Skip to main content

«  View All Posts

Physical Therapy | Women's Health

Physical Therapy For Prolapse: How Can It Help?

June 22nd, 2022 | 4 min. read

Physical Therapy For Prolapse: How Can It Help?
Leah Lee

Leah Lee

Licensed Physical Therapist, PT, DPT // EW Motion Therapy Hoover

Print/Save as PDF

If you have a history of pain or pressure in your lower abdomen or lower back, you could be suffering from pelvic organ prolapse (POP). Depending on your prolapse stage, the condition can affect your daily life. Who should you go to for help? And what are your treatment options? 


While the condition sounds scary, it is by no means life-threatening, and if you address the root cause of the condition as soon as possible, you can work toward proper healing. Physical therapy is one of the treatment options that can help you retrain your pelvic floor muscles to better support your organs and the rest of your core. Our pelvic floor physical therapists at EW Motion Therapy can customize a treatment plan to help you build strength and improve pelvic control. Even if you decide not to pursue physical therapy with us, we still want to educate you on how physical therapy can help with prolapse symptoms.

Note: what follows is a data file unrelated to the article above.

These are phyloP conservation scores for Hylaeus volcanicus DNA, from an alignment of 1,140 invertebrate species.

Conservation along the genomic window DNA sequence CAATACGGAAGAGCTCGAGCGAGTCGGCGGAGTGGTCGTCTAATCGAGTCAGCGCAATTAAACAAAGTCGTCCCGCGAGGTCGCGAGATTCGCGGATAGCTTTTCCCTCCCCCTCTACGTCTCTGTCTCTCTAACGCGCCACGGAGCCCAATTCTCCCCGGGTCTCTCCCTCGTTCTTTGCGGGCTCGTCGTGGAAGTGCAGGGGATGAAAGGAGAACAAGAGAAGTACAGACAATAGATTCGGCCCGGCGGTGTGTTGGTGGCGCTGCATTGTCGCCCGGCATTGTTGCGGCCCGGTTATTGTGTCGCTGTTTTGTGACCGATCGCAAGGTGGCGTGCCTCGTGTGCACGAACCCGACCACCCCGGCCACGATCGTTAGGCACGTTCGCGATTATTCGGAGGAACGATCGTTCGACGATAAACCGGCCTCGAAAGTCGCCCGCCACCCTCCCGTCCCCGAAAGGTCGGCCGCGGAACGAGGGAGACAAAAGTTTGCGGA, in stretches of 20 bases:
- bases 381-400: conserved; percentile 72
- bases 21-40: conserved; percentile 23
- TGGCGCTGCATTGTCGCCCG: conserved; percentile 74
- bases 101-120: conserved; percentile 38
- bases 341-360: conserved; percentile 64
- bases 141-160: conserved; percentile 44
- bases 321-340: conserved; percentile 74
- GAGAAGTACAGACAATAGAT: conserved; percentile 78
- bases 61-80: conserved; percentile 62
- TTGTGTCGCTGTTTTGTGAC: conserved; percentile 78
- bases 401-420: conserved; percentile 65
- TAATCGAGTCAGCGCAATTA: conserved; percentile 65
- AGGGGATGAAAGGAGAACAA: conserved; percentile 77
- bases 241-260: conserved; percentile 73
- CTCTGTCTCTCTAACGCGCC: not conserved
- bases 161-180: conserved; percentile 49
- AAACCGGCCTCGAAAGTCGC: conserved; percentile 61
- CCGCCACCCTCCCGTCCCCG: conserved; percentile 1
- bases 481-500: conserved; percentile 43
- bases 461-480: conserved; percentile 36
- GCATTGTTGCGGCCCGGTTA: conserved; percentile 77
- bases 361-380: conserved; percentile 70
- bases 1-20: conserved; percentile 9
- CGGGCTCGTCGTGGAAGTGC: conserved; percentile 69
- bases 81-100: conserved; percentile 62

This article discusses the primary symptoms of pelvic organ prolapse, how the condition can affect daily life, how physical therapy can help, and some of the dos and don’ts of working with the condition. With this information, you can seek the treatment you need and make the best decision for your health.


What is prolapse? 

Pelvic organ prolapse occurs when one of the organs in your pelvis descends and bulges into the vaginal wall. This happens because the pelvic floor muscles are not strong enough to keep the pelvis from shifting positioning. The pelvis serves as a large bowl in which all your pelvic organs are contained. Your pelvic floor muscles can be hypotonic (naturally weaker) or weakened by childbirth or other pelvic conditions. Prolapse occurs when that bowl is allowed to tip too far forward. There are various stages of prolapse, and they are numbered 0-4. Level 0 is normal, but your prolapse becomes more severe as you work up the scale to level 4.